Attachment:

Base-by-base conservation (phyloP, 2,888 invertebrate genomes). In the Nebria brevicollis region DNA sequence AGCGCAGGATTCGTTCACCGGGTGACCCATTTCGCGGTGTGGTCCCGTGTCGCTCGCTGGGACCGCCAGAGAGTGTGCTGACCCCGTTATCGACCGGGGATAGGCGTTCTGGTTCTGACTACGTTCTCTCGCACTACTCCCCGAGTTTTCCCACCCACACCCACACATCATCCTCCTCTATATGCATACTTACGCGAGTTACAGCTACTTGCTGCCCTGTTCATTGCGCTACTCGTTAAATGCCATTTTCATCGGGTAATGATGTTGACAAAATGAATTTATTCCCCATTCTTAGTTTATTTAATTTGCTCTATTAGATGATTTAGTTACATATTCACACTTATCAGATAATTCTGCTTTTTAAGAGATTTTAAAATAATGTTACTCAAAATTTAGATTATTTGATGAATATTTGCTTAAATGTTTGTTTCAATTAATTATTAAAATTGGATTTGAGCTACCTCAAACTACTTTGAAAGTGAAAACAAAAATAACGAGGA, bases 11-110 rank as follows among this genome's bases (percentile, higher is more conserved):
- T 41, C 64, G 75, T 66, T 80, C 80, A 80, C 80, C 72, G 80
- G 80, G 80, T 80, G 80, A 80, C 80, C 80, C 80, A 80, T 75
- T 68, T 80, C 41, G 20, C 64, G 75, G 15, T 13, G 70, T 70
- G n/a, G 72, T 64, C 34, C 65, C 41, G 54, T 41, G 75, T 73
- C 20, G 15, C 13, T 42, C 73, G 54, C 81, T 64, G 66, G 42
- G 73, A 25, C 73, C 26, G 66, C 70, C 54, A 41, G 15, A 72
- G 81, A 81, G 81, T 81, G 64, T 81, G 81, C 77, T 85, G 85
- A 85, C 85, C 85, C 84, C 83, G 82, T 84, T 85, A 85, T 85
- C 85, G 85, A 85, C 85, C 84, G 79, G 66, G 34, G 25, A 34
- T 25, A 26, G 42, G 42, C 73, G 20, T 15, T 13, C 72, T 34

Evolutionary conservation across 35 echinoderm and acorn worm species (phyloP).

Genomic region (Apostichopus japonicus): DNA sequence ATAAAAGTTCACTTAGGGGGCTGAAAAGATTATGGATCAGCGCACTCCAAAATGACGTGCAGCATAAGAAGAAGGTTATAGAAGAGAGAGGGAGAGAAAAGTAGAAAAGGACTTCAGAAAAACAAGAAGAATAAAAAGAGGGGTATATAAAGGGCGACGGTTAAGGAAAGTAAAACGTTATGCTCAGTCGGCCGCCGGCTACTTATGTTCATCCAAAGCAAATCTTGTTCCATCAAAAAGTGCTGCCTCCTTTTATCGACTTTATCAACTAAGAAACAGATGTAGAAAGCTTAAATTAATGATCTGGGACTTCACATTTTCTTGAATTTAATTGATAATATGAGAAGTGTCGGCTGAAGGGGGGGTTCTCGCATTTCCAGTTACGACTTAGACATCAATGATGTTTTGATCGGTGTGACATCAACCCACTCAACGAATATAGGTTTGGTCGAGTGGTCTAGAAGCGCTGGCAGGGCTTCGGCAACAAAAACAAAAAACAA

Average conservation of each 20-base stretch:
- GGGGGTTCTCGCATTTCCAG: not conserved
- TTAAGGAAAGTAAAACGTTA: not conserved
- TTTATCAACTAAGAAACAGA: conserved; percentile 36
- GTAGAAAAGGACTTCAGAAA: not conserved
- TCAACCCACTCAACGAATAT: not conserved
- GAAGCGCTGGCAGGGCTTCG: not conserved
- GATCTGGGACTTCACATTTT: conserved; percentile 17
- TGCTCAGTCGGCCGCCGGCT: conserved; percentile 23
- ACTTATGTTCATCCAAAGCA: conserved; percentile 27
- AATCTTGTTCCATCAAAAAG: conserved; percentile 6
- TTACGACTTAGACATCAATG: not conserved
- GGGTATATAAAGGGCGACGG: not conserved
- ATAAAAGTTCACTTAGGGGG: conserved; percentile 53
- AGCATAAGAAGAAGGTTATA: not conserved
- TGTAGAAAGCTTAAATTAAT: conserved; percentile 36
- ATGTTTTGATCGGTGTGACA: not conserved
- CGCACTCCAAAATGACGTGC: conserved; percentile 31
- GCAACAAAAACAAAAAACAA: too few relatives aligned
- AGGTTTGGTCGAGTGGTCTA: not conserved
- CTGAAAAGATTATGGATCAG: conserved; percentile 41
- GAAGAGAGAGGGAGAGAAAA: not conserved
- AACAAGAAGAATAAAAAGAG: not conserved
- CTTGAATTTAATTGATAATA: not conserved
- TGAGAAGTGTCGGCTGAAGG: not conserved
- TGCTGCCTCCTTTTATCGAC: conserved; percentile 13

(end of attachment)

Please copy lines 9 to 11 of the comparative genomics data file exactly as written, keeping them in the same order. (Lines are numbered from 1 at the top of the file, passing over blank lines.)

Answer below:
- A 85, C 85, C 85, C 84, C 83, G 82, T 84, T 85, A 85, T 85
- C 85, G 85, A 85, C 85, C 84, G 79, G 66, G 34, G 25, A 34
- T 25, A 26, G 42, G 42, C 73, G 20, T 15, T 13, C 72, T 34